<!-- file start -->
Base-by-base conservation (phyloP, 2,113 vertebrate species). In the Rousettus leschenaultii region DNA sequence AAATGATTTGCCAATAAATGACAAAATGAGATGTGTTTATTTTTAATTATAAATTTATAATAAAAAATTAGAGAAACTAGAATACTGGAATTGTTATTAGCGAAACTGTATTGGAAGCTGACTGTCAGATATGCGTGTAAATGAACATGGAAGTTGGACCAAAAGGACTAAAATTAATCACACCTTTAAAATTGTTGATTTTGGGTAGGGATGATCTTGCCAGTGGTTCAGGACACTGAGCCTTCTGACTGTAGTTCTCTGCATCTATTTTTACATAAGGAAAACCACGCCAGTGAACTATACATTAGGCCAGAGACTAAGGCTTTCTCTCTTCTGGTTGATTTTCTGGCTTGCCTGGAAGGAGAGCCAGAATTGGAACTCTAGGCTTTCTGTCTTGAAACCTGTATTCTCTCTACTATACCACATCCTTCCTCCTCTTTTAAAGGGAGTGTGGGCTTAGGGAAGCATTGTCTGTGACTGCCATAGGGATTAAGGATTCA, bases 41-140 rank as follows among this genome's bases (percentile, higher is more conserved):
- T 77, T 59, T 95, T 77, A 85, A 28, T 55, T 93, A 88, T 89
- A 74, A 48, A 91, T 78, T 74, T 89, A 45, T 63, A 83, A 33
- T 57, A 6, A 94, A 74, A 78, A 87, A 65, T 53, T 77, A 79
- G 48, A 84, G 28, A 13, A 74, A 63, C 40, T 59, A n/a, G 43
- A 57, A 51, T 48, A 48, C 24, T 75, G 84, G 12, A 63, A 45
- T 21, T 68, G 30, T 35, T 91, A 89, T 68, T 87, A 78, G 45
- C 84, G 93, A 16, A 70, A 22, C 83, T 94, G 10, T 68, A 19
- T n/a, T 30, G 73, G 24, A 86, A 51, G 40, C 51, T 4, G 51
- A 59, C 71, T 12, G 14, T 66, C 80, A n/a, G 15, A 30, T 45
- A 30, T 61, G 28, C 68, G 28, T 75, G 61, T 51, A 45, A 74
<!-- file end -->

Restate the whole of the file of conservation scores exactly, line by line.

Base-by-base conservation (phyloP, 2,113 vertebrate species). In the Rousettus leschenaultii region DNA sequence AAATGATTTGCCAATAAATGACAAAATGAGATGTGTTTATTTTTAATTATAAATTTATAATAAAAAATTAGAGAAACTAGAATACTGGAATTGTTATTAGCGAAACTGTATTGGAAGCTGACTGTCAGATATGCGTGTAAATGAACATGGAAGTTGGACCAAAAGGACTAAAATTAATCACACCTTTAAAATTGTTGATTTTGGGTAGGGATGATCTTGCCAGTGGTTCAGGACACTGAGCCTTCTGACTGTAGTTCTCTGCATCTATTTTTACATAAGGAAAACCACGCCAGTGAACTATACATTAGGCCAGAGACTAAGGCTTTCTCTCTTCTGGTTGATTTTCTGGCTTGCCTGGAAGGAGAGCCAGAATTGGAACTCTAGGCTTTCTGTCTTGAAACCTGTATTCTCTCTACTATACCACATCCTTCCTCCTCTTTTAAAGGGAGTGTGGGCTTAGGGAAGCATTGTCTGTGACTGCCATAGGGATTAAGGATTCA, bases 41-140 rank as follows among this genome's bases (percentile, higher is more conserved):
- T 77, T 59, T 95, T 77, A 85, A 28, T 55, T 93, A 88, T 89
- A 74, A 48, A 91, T 78, T 74, T 89, A 45, T 63, A 83, A 33
- T 57, A 6, A 94, A 74, A 78, A 87, A 65, T 53, T 77, A 79
- G 48, A 84, G 28, A 13, A 74, A 63, C 40, T 59, A n/a, G 43
- A 57, A 51, T 48, A 48, C 24, T 75, G 84, G 12, A 63, A 45
- T 21, T 68, G 30, T 35, T 91, A 89, T 68, T 87, A 78, G 45
- C 84, G 93, A 16, A 70, A 22, C 83, T 94, G 10, T 68, A 19
- T n/a, T 30, G 73, G 24, A 86, A 51, G 40, C 51, T 4, G 51
- A 59, C 71, T 12, G 14, T 66, C 80, A n/a, G 15, A 30, T 45
- A 30, T 61, G 28, C 68, G 28, T 75, G 61, T 51, A 45, A 74